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Gastroparesis, Ambulatory Care
is a condition that causes food to move more slowly than normal from the stomach to the intestines. Gastroparesis is not caused by blockage. Often, the cause may not be known. It may be caused by damage to the vagus nerve. The vagus nerve controls the contracting and relaxing of the stomach and pyloric muscles. These muscles move food through to your small intestines.
Common symptoms include:
- Nausea and vomiting
- Feeling full sooner than normal or after eating less than usual
- Abdominal bloating and pain
Seek immediate care for the following symptoms:
- Confusion or trouble thinking clearly
- Faster than usual heartbeat and breathing
- Unable to be awakened
Treatment for gastroparesis
may include medicine to control your nausea and vomiting. You may also need medicines that help food move through your stomach at a more normal rate. Nutrition support may be given as liquid supplements. You may need to eat soft foods, or a tube feeding may be placed past your stomach into your intestine. You may need to see a dietitian for help with a nutrition plan. Gastric electrical stimulation (GES) may be done when symptoms cannot be controlled by other treatments. GES sends electrical pulses to the nerves in your stomach to help food move through to your intestines. It may also help control nausea and vomiting.
Your healthcare provider may suggest any of the following:
- Chew your food well. Smaller bites of food are easier for your body to digest. You may need to eat several, small, low-fat, low-fiber meals throughout the day.
- Avoid raw fruits, vegetables, and whole grains. These can cause you to have undigested food in your stomach. The undigested food can form into a blockage that can become life-threatening.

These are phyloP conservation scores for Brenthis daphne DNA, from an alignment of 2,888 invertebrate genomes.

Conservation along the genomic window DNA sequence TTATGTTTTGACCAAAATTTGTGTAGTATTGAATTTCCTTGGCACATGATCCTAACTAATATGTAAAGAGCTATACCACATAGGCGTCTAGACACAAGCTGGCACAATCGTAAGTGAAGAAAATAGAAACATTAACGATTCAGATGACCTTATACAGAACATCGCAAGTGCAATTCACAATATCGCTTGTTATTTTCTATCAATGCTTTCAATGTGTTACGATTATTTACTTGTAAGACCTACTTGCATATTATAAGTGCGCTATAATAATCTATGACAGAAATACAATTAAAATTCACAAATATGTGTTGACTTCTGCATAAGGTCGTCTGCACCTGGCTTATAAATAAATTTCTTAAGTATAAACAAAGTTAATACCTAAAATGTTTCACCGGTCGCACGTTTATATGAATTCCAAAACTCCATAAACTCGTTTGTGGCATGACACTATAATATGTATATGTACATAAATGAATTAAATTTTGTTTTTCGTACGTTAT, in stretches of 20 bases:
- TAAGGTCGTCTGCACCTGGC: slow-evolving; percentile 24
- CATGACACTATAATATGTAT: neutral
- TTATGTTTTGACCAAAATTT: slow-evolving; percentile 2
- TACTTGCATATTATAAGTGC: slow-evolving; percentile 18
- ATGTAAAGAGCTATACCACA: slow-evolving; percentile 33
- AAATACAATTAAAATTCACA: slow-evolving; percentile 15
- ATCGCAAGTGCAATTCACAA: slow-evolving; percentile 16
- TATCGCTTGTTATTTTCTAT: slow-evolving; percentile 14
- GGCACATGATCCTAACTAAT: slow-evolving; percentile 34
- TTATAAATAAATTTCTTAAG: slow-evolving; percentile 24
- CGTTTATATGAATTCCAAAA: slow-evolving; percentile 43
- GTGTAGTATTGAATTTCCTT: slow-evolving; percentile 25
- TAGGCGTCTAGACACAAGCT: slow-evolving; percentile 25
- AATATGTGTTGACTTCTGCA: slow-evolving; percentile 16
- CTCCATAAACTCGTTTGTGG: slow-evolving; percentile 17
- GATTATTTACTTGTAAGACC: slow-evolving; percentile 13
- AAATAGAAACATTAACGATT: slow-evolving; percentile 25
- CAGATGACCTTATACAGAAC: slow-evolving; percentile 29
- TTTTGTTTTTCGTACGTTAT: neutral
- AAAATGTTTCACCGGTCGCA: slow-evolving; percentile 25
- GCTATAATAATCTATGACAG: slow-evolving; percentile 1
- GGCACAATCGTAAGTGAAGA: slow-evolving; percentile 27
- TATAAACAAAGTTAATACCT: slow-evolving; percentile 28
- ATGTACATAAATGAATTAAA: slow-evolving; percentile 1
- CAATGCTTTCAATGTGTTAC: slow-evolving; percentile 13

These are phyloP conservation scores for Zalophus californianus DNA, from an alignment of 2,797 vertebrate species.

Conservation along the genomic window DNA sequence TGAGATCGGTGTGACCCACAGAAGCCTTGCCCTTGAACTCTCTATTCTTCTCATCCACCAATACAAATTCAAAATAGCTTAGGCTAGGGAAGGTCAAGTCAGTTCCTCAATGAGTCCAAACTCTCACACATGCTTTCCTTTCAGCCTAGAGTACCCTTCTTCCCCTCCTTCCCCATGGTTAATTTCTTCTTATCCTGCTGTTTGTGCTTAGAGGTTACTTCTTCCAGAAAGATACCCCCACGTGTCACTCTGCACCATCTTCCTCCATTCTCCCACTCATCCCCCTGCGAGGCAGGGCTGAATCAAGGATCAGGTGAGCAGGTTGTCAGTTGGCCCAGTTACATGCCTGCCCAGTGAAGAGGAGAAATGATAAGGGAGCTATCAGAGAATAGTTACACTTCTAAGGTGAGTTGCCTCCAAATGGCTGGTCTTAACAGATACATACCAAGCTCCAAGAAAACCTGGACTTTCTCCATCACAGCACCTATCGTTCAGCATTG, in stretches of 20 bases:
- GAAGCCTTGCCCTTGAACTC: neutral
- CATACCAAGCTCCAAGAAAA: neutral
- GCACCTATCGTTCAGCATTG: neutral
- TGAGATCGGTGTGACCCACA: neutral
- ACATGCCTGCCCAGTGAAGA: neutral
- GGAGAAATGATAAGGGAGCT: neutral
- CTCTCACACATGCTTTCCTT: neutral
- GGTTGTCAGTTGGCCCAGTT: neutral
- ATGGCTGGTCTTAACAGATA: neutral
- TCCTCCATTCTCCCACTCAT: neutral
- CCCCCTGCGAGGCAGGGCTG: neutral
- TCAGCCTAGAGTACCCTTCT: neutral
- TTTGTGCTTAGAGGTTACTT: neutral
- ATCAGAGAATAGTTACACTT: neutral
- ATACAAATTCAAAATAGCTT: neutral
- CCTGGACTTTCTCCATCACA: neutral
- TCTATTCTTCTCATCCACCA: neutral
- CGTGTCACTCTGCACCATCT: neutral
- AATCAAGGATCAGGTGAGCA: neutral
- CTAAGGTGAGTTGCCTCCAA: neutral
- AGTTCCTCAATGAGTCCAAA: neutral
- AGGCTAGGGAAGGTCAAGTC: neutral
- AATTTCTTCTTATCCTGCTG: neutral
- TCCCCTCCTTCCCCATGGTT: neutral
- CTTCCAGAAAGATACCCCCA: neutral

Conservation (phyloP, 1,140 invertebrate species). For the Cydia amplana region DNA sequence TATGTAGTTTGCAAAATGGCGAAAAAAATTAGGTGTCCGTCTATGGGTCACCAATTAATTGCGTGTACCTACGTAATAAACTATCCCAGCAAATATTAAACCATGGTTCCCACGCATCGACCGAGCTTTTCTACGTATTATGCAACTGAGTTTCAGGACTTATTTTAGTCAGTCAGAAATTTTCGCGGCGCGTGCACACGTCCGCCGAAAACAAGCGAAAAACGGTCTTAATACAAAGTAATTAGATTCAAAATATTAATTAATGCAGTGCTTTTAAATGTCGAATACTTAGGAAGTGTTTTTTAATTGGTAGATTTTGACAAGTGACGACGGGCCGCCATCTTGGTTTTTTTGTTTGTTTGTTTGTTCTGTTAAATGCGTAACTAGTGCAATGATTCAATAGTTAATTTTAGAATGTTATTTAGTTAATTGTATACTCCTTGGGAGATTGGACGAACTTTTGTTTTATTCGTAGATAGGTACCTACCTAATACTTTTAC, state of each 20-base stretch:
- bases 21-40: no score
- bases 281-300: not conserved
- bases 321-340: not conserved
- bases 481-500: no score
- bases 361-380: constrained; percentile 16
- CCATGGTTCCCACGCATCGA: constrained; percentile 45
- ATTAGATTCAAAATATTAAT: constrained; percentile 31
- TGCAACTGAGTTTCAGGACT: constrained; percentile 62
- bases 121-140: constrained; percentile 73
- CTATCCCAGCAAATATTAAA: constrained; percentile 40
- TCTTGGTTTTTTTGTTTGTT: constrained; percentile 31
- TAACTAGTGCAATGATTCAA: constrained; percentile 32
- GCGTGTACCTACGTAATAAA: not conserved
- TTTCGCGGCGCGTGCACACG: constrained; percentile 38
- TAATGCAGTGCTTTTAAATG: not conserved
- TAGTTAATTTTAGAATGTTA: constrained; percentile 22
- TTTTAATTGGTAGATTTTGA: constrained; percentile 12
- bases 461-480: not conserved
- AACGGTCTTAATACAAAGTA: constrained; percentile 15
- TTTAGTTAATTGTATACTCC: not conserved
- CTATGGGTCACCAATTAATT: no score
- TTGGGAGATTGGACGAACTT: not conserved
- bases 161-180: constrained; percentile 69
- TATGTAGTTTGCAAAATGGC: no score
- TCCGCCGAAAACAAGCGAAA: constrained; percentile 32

- Drink liquids as directed. Ask your healthcare provider how much liquid to drink each day, and which liquids are best for you. You may also need to drink an oral rehydration solution (ORS). An ORS has the right amounts of sugar, salt, and minerals in water to replace body fluids.
- Do not lie down for 2 hours after your meals. Walking and sitting after meals help with digestion.
- Control your blood sugar levels if you have diabetes. High blood sugar levels may make your symptoms worse. Ask your healthcare provider how to control your blood sugar levels.
Follow up with your healthcare provider as directed:
You may need tests to check if treatment is working. You may need to see a dietitian for help with a nutrition plan. Write down your questions so you remember to ask them during your visits.
Care AgreementYou have the right to help plan your care. Learn about your health condition and how it may be treated. Discuss treatment options with your caregivers to decide what care you want to receive. You always have the right to refuse treatment. The above information is an educational aid only. It is not intended as medical advice for individual conditions or treatments. Talk to your doctor, nurse or pharmacist before following any medical regimen to see if it is safe and effective for you.
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The above information is an educational aid only. It is not intended as medical advice for individual conditions or treatments. Talk to your doctor, nurse or pharmacist before following any medical regimen to see if it is safe and effective for you.